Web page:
This is number 3 in a series on adapting to a new motorcycle, whether that means borrowing a friend’s bike, swapping bikes on a ride, or adapting to a new bike. Please share your experiences in the comments section. If you’d like, read Part 1 and Part 2 to see what other challenges we often face when adapting to a new motorcycle.

Too much throttle, too quickly. photo by Tim Richer
Too much throttle, too quickly. photo by Tim Richer

You Can’t Handle all that Power

Testing the brakes is probably the first thing you should do when swinging a leg over a new bike. Many people think that power delivery is the most important thing to calibrate to, because acceleration is a more obvious and intimidating force…fewer people seem intimidated by brakes. Even though more people seem to get into trouble with unfamiliar brakes, plenty of people fail to consider what they’re in for when twisting the throttle.

Throttle Transitions

One of the most common issues I have when riding different bikes is how smooth or abrupt the power delivery is when transitioning from off-to-on throttle. This can be a serious control issue if I am at full lean. When I crack the throttle, I am looking for a smooth delivery of power. But, some bikes are not mapped (FI bikes) or jetted (carbureted bikes) correctly for a gradual, controlled transition. What I get instead is a lurch that upsets the tires and sends the bike off line. One of the worst bikes I’ve ridden was an early model Honda RC51. It took all my tricks to control that bike’s fueling (see below).
I had my mind set on buying a new Yamaha FZ-09, but after hearing about the abrupt throttle delivery, I decided on the Street Triple, which is know for decent throttle control and response. Although it could be better, IMO.
Manufacturers try to find the balance between meeting emissions requirements and acceptable performance, which means that the fueling is often too lean for good throttle control. This is where Power Commanders and other aftermarket products come in. With a little time and a laptop, you can adjust the fueling the way it should be for performance, at the expense of emissions…something the manufacturers aren’t allowed to do.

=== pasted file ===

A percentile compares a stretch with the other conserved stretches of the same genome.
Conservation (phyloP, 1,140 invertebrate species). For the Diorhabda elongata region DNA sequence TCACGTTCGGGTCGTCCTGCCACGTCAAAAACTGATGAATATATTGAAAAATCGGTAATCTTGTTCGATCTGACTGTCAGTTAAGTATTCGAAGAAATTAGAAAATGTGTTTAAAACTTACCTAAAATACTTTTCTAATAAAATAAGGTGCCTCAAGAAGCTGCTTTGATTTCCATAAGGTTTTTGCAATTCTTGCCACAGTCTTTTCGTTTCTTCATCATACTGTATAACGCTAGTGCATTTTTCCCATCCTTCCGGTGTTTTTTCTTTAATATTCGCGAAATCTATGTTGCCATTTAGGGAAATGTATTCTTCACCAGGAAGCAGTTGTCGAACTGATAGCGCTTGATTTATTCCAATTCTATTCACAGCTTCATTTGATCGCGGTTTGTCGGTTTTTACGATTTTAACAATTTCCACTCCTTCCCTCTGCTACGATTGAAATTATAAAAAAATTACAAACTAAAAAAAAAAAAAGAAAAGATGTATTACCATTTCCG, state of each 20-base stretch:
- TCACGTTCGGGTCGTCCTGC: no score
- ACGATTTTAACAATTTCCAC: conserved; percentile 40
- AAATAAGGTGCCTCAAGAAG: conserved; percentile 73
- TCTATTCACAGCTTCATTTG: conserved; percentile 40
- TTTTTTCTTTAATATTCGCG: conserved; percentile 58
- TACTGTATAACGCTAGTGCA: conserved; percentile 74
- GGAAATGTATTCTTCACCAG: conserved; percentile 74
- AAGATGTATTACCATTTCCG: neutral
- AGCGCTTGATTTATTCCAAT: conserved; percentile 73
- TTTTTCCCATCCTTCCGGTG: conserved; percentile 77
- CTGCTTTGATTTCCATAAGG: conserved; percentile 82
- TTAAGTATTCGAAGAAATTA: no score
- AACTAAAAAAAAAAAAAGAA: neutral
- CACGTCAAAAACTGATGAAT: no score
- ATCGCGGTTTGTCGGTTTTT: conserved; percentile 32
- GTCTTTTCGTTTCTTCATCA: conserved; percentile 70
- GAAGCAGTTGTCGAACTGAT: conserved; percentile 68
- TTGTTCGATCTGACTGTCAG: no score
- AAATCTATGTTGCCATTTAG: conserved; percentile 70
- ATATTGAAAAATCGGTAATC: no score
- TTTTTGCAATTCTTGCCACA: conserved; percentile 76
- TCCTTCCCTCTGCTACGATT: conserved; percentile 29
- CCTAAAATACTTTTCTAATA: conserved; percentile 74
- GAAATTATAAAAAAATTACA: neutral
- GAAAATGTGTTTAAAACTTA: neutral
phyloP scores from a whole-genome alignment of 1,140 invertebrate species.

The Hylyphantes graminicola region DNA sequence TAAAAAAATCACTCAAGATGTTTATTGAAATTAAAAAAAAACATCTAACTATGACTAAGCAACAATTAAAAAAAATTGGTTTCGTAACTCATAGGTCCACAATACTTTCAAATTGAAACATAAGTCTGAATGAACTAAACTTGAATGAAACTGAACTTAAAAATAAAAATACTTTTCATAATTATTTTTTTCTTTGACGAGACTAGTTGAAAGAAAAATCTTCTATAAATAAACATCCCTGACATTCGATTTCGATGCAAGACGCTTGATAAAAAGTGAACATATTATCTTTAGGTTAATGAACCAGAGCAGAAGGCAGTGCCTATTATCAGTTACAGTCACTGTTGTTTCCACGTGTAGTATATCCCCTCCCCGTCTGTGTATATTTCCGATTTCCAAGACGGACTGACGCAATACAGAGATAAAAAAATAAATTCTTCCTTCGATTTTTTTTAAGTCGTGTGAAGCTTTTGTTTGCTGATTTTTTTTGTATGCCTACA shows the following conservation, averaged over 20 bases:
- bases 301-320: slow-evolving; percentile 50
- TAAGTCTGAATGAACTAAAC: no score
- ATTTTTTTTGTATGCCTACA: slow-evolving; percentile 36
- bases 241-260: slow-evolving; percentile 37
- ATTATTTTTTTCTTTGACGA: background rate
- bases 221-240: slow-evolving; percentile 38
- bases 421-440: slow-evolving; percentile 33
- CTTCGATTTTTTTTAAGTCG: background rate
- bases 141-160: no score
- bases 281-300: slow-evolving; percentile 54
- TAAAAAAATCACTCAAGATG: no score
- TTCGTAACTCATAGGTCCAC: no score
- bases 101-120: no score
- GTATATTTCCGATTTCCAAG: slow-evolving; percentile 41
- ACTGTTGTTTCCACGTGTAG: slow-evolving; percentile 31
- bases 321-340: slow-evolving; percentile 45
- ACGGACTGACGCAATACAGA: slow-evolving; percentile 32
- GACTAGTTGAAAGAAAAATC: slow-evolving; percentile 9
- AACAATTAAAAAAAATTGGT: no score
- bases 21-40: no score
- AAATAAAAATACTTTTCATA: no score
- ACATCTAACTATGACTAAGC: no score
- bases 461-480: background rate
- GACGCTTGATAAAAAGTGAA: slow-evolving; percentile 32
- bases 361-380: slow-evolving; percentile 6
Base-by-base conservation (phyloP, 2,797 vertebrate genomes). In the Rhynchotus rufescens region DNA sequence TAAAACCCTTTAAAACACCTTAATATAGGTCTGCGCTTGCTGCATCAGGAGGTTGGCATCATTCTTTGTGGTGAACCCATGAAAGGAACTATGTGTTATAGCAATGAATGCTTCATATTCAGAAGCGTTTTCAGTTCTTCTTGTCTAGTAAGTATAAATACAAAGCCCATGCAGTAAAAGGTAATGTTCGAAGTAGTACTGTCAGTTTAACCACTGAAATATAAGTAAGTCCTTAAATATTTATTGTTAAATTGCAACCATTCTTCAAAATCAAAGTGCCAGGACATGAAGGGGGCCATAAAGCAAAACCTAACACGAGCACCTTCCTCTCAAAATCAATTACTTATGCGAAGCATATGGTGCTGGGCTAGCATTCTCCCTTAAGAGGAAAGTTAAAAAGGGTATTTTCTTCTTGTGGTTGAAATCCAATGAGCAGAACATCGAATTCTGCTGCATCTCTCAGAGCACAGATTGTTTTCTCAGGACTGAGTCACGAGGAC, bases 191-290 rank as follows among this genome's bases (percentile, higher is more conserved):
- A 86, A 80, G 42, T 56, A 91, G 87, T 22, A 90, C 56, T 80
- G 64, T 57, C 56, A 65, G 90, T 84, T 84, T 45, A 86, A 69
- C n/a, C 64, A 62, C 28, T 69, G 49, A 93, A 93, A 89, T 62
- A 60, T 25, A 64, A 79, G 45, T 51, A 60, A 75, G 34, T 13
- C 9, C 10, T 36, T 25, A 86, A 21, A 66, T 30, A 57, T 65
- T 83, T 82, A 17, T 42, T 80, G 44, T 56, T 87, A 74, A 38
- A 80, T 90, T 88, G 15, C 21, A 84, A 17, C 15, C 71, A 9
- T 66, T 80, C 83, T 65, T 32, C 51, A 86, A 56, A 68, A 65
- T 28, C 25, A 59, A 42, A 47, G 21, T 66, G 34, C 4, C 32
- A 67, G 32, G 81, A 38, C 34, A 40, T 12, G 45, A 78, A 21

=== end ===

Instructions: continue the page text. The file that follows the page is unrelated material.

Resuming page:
Getting on the throttle
Getting on the throttle
photo: www.owenstrackdayphotos.com

Throttle Response

Throttle response is another factor that varies from bike to bike. Throttle response is how quickly the engine responds to rider throttle inputs. A snappy response is good for sportbike riders that want immediate results to get the bike launched as hard as possible. This is especially desirable when riding on the racetrack. Many racers install quick-turn throttle housings to get to full throttle with as little wrist movement as possible.
Street riders usually want a less aggressive throttle response so that inadvertent throttle movements don’t result in unwanted acceleration. But, slow throttle response can make a bike feel sluggish, unexciting and lazy.

Managing All That Power

To get a feel for throttle response and power delivery, find a straight section of road and roll on the throttle gradually. Grabbing a handful of throttle grip could land you on your ass if the rear tire spins or if you loop it in a mondo wheelie. In either case, you now own a bike that some idiot crashed (you).
If you are testing a bike with multiple power delivery modes, you may want to set it to the “rain” mode to soften power delivery. After some time, you can try the full power modes. Apparently, the FZ-09 has acceptable throttle transitions using the least aggressive power mode, but what fun is that?

Keep your right wrist in a comfortable down position for better control.
Keep your right wrist in a comfortable down position for better control.

Throttle Tricks to Try

Here are some simple things to do to help manage throttle control:

  • Ratchet Throttle- Instead of rolling the throttle like a rheostat, move your wrist as though you are rotating through a series of “clicks”. This measures your throttle position better to help resist introducing too much throttle at one time.
  • Keep your wrist down- A comfortable wrist-down position “locks” your throttle in position and helps control throttle movements.
  • Relax- Arm tension transfers to the handlebars and handgrips.
  • Anchor your thumb- Stick your thumb out a bit to make contact with the handlebar control pod to lock your hand in place. This is especially useful when riding at slow speeds.

What experiences have you had with throttle characteristics on different bikes?
Part 1 can be found Here.
Part 2 can be found Here.

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Adjusting to a New Bike- Part 2 – Unfamiliar Brakes

Brake control